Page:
what causes a breastfed baby to have diarhhea

Most babies have 1 to 2 stools per day and are yellow in color and thick like peanut butter. If they suddenly increase in frequency and become loose, watery and sometimes contain mucus or blood you may have diarrhea.

Diarrhea in breastfed babies can be concerning for parents, but it’s important to remember that it’s a common issue and usually not a cause for alarm.

It is important to stay hydrated so offer them sips of cooled boiled water between breastfeeding.

diarhhea

causes of diarhhea

Intolerance

Diarrhea is usually not a big deal for infants, but it should be monitored to ensure that the baby does not get dehydrated. During periods of diarrhea, breast milk contains antibodies that help the baby fight infection and recover sooner. Breastfeed as normal, and offer oral rehydration fluids between breastfeeds to keep the baby hydrated.

It is important to note the color, frequency, and consistency of the stool. A change in this can indicate a problem such as food intolerance or an allergy to dairy products. If the baby is under 3 months old and has diarrhea, or the stool includes blood, mucus, pus, or continuous vomiting, contact the child’s pediatrician. Babies can also suffer from lactose intolerance, which happens when the body cannot digest the natural sugar found in milk (source: NHS). It is recommended that breastfeeding mothers eliminate dairy products from their diet until their baby is old enough to be weaned. This will help the mother to determine if she has an intolerance to one or more dairy proteins. The underlying cause of the intolerance can then be addressed by the doctor.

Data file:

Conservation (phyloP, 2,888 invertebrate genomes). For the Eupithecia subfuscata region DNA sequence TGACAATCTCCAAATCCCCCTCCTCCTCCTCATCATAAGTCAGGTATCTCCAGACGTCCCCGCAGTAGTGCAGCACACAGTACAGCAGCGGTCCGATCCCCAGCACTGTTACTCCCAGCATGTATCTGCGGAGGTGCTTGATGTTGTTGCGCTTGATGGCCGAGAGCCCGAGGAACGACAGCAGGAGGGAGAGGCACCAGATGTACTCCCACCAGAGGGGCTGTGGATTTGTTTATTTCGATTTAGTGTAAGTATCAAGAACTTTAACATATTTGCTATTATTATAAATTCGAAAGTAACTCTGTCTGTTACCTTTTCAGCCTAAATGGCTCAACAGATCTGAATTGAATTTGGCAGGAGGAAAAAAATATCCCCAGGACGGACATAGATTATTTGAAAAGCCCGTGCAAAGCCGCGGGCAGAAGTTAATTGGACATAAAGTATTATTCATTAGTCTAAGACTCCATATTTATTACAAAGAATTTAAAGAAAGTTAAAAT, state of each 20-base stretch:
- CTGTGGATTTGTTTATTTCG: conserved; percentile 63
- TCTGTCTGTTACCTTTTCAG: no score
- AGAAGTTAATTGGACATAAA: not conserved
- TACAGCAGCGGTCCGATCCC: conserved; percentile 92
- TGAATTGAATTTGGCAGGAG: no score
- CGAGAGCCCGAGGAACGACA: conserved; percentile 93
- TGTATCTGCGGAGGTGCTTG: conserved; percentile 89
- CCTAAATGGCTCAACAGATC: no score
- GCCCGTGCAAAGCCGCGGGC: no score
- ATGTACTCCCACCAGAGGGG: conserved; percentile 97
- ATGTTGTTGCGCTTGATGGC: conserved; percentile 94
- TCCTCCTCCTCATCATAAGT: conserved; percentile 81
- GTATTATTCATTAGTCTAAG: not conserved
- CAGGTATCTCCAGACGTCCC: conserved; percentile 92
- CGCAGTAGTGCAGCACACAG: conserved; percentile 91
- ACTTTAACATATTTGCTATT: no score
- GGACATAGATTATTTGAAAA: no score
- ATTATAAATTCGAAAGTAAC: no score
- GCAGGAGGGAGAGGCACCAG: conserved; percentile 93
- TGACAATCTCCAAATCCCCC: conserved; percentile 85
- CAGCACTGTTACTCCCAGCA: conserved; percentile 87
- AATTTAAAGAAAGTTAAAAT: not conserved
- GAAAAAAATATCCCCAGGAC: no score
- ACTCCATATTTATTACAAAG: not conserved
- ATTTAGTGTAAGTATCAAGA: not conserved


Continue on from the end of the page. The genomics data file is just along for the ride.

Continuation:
Food Sensitivity

Although breast milk has no germs, some babies have a mild reaction to proteins contained in formula or other foods they eat. These reactions are sometimes called food sensitivities or non-allergic food hypersensitivities.

The body’s response to these reactions is to ‘flush out’ the germs with watery or runny stools (diarrhea). This is to protect your baby from harmful germs and prevent them from getting into her system and causing sickness or infection.

Normal stools for a breastfed baby are often loose, seedy, or yellow and can even be a light green colour due to bile. If a baby has very watery, frequent, or persistent diarrhea it should be checked out by your Clinician/Health care worker.